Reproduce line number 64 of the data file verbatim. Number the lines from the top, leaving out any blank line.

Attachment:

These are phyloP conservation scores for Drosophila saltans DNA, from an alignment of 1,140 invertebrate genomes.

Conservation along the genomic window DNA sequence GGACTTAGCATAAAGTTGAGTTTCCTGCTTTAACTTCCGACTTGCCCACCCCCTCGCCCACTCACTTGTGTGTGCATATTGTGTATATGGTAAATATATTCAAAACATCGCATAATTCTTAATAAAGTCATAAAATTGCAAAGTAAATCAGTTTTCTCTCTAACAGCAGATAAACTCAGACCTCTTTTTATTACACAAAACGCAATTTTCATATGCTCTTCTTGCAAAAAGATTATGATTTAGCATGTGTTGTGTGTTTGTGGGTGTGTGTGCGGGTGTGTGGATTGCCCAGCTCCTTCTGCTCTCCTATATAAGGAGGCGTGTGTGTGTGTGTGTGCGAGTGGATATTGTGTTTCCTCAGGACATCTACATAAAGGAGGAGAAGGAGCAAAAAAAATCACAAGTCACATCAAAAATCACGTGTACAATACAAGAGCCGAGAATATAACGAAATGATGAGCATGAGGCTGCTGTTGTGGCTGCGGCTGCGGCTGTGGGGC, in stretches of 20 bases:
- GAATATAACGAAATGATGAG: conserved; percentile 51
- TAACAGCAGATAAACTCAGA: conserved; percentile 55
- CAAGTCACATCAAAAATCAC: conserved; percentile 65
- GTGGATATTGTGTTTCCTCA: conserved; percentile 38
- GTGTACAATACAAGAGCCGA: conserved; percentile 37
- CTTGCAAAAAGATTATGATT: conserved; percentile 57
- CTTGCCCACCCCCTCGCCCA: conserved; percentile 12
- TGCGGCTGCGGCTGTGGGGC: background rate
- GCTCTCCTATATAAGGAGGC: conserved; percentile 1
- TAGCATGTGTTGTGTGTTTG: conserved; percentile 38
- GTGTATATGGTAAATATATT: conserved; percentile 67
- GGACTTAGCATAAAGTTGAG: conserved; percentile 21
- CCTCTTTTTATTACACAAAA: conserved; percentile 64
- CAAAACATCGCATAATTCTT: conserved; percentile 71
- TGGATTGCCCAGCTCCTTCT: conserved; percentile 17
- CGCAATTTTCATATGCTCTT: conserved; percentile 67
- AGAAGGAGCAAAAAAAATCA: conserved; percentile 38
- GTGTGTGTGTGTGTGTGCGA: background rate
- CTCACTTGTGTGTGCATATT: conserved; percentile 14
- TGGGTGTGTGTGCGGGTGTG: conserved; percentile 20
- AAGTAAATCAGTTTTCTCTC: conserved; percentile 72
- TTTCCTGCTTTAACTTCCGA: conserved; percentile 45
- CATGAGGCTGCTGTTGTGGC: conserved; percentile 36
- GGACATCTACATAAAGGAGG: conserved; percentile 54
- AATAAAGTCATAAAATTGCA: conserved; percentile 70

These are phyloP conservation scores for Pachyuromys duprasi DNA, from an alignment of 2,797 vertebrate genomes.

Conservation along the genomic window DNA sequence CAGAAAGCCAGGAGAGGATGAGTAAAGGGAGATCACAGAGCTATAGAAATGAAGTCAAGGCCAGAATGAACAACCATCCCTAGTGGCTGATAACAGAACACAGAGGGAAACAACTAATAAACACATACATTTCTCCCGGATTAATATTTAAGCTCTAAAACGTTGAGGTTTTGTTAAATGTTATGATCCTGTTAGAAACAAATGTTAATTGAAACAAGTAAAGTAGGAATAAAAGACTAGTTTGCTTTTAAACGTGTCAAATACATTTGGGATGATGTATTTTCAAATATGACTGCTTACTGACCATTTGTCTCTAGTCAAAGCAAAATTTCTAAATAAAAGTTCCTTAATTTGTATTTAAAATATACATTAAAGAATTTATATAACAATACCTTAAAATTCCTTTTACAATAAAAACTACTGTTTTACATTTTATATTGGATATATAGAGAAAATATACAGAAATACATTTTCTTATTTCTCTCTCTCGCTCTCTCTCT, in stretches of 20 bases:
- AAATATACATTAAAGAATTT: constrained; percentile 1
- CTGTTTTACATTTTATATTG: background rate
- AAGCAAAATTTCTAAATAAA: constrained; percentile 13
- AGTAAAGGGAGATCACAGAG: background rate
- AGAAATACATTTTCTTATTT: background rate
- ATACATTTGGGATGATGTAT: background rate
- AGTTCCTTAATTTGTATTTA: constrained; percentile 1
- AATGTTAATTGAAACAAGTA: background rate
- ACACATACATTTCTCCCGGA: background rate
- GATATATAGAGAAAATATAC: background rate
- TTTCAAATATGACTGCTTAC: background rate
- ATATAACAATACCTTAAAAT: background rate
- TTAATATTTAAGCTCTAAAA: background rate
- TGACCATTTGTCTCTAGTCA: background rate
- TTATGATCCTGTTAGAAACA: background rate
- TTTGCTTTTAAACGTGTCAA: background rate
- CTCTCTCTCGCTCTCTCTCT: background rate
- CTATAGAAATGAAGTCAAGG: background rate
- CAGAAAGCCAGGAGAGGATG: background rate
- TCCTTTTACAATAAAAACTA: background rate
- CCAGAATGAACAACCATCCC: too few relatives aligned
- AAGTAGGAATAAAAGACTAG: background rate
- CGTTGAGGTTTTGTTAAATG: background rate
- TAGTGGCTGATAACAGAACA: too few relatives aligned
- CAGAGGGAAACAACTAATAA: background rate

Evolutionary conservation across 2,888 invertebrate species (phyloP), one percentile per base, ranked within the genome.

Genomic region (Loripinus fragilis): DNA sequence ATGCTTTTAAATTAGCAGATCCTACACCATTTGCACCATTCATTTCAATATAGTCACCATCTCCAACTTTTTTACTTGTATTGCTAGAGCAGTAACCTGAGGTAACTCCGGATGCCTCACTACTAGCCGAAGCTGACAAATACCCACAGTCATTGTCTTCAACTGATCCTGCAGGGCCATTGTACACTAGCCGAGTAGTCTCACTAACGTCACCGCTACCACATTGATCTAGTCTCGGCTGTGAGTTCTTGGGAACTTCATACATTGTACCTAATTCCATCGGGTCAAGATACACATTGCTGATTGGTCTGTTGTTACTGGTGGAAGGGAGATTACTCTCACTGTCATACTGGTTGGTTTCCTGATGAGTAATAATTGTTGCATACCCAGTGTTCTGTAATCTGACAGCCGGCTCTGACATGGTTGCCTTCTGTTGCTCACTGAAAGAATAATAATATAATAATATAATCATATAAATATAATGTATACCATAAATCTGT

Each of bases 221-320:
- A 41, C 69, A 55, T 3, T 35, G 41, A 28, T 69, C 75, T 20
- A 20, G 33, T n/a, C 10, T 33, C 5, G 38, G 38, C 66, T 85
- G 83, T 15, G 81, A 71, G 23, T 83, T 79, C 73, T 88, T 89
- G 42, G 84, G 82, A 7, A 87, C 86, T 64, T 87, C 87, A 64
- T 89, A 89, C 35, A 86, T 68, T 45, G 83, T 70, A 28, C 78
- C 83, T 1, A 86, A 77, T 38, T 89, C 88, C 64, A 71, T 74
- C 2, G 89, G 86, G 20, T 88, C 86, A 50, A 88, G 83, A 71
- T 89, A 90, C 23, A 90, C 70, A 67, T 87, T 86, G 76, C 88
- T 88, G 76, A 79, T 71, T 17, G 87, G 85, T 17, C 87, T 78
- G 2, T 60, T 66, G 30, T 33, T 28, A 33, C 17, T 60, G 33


- C 2, G 89, G 86, G 20, T 88, C 86, A 50, A 88, G 83, A 71